Motivations of Turkey’s Afrin Operation
Turkey launched the Operation Olive Branch together with the Free Syrian Army (FSA) on 20 January 2018 in Syria’s Afrin region in order to ensure its border security and eradicate the YPG. There are Kurdish groups affliated with the FSA such as the Kurdish Hawks Brigade and Mashaal Tammo Brigade and they participated in the Olive Branch Operation.
Turkey’s right to eliminate security threats it has been facing through cross-border military operations is conferred in the Article 51 of the UN Charter and in the relevant Security Council resolutions.The YPG poses a direct security threat against Turkey, which is not only an affiliate of the PKK terror group but it is also actively contributing to the PKK’s armed campaign against Turkey.
The PKK is a Marxist-Leninist militant organization – listed as terrorist group by Turkey, the US, NATO and the EU – that seeks to impose its ideology on Turkey’s majority-Kurdish southeast. It is mainly supported by leftists including UK opposition Labour Party leader Jeremy Corbyn.On 8 December 2016, the PKK carried out a bomb attack outside a stadium in Istanbul. The attack left 47 people dead and 166 people injured. As for the suicide bomber, he turned out to be a YPG member who came from Syria.
It was also revealed that the PKK has used the arms delivered to the YPG against Turkey. On 2 November 2017, the PKK killed eight Turkish soldiers in the Turkish border town Semdinli. It was revealed that PKK militants used AT-4 anti-tank missiles given to the YPG by the US for the anti-DAESH campaign.The YPG’s tunnels inside Turkey were discovered by the Turkish authorities in August 2017 between the Syrian border city Qamishli, which is under YPG control, and the Turkish border town Nusaybin. It is believed that the arms given to the YPG to fight DAESH were moved via these tunnels to carry out attacks in Turkey.
Human Rights Violations of the YPG
Although some media outlets try to present the YPG as a democratic organization and YPG-held areas as “peaceful regions,” the YPG has a long track of human rights violations, from ethnic cleansing to using child soldiers to forced disappearance of its opponents.An Amnesty International Report (2015) states that “by deliberately demolishing civilian homes, in some cases razing and burning entire villages, displacing their inhabitants with no justifiable military grounds, (YPG) is abusing its authority and brazenly flouting international humanitarian law, in attacks that amount to war crimes.” The report mentions that in some cases, YPG militants threatened civilians with calling US airstrikes if they would not leave their villages.A Human Rights Watch Report (2015) states that the YPG regularly recruits child soldiers despite its promises to “follow up” such cases. Another Human Rights Watch Report accuses the PYD/YPG with arbitrary arrests, extrajudicial killings and, again, recruiting child soldiers. A recent footage shows YPG/SDF militants executing an unarmed civilian in Deir ez-Zor.On January 21, the YPG targeted two hospitals in Azaz in northern Syria that left at least one killed and 15 injured. Since the beginning of the Syrian Civil War, the YPG carried out similar attacks in which 407 civilians were killed, including 51 children. After Turkey launched the Operation Olive Branch, the YPG targeted civilian areas in Turkey with rocket shelling which caused the death of 7 civilians and left 113 injured. The YPG launched at least 98 rockets on urban areas in Turkey (namely Kilis, Reyhanli and Hatay) from January 21 until mid-February when they were finally driven back by the Turkish military to a distance they were not able to carry out missile attacks.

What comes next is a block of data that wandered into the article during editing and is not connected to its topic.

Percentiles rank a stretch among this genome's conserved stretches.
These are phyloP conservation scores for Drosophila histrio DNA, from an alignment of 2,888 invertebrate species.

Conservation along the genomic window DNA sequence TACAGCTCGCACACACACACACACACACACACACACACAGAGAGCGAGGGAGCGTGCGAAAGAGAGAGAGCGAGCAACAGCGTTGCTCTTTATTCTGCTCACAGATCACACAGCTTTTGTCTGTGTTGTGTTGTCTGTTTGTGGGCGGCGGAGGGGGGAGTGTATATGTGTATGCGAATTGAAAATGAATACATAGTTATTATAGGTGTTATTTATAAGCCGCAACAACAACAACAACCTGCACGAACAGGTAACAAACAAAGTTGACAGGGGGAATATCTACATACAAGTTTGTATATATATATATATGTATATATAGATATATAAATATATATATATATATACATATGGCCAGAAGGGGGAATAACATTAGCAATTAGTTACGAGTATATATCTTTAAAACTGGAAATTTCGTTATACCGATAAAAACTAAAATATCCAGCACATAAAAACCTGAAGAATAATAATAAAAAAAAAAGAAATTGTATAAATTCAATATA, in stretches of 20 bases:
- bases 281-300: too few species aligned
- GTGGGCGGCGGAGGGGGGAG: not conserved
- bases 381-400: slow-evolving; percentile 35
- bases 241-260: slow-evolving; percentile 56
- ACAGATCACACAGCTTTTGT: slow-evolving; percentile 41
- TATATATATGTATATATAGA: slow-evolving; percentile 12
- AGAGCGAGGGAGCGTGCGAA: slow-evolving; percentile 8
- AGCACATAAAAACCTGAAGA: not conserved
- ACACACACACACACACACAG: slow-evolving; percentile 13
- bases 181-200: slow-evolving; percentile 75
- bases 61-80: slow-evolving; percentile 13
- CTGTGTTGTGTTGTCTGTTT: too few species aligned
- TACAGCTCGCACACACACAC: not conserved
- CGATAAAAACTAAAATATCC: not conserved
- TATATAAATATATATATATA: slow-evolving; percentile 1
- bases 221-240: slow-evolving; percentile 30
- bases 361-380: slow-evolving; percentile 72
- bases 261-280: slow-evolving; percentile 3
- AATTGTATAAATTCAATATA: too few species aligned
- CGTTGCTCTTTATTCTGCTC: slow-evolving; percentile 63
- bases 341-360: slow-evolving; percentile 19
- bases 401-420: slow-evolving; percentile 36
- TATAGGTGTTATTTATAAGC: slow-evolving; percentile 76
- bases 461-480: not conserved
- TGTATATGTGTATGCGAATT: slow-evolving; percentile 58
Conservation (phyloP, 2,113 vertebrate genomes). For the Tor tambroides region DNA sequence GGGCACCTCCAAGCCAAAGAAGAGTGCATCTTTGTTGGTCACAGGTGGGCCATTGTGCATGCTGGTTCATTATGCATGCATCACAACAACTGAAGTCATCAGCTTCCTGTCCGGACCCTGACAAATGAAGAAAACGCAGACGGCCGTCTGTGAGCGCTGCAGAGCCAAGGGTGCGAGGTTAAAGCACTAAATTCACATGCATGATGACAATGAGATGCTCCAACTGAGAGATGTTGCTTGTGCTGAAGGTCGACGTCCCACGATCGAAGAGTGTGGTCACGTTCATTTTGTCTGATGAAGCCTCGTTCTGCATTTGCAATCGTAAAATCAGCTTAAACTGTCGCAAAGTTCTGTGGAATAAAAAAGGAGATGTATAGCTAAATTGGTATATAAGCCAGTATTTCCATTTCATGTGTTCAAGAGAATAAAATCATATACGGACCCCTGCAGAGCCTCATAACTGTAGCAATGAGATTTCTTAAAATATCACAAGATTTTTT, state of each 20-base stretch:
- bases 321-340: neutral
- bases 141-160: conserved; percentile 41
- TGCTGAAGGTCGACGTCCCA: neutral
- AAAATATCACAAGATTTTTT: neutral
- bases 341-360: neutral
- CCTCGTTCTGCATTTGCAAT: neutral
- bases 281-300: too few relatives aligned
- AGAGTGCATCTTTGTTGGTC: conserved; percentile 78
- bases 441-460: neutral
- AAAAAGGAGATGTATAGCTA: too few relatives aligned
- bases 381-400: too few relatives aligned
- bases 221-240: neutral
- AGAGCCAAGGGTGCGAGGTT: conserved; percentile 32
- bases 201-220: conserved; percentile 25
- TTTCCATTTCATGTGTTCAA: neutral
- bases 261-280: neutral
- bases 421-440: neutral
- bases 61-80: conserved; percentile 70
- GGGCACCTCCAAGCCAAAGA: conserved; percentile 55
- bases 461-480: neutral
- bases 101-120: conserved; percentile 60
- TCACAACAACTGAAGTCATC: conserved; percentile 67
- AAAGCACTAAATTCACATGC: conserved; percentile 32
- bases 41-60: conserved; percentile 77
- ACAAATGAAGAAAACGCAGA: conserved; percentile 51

Post-Operation Olive Branch: The current situation in Afrin
On 18 March 2018, Afrin city center was captured and the military aims of the Operation Olive Branch were mostly achieved. With the Operation Olive Branch, an area of 1850 km2 alongside the Turkish border was cleared from the YPG and 3,991 terrorists were neutralized. With the conclusion of the military phase of the operation, Turkey started to ensure the sustainable security and development of the region and well-being of its people. A local council consisted of 24 Kurds, eight Arabs and one representative each of Alevis, Yazidis and Turkmens were established.The council announced its aims as to ensure peace and security in Afrin, to collect weapons from civilians, to help electing a local assembly, to set up local law-and-order forces, to make all state organs functional, to ensure that education, health and justice will be properly administered, to provide compensation for victims of the latest violence, to respect women’s rights and to secure a free press and free speech. The council is formed with the prominent figures of the region such as Abdulazez Tammo, the brother of the Syrian Kurdish politician Mashal Tammo who was assassinated by the YPG in 2011. As the recovery process of the city continues, Turkey is now working to renovate schools in the province. Turkey have so far renovated six schools in Afrin.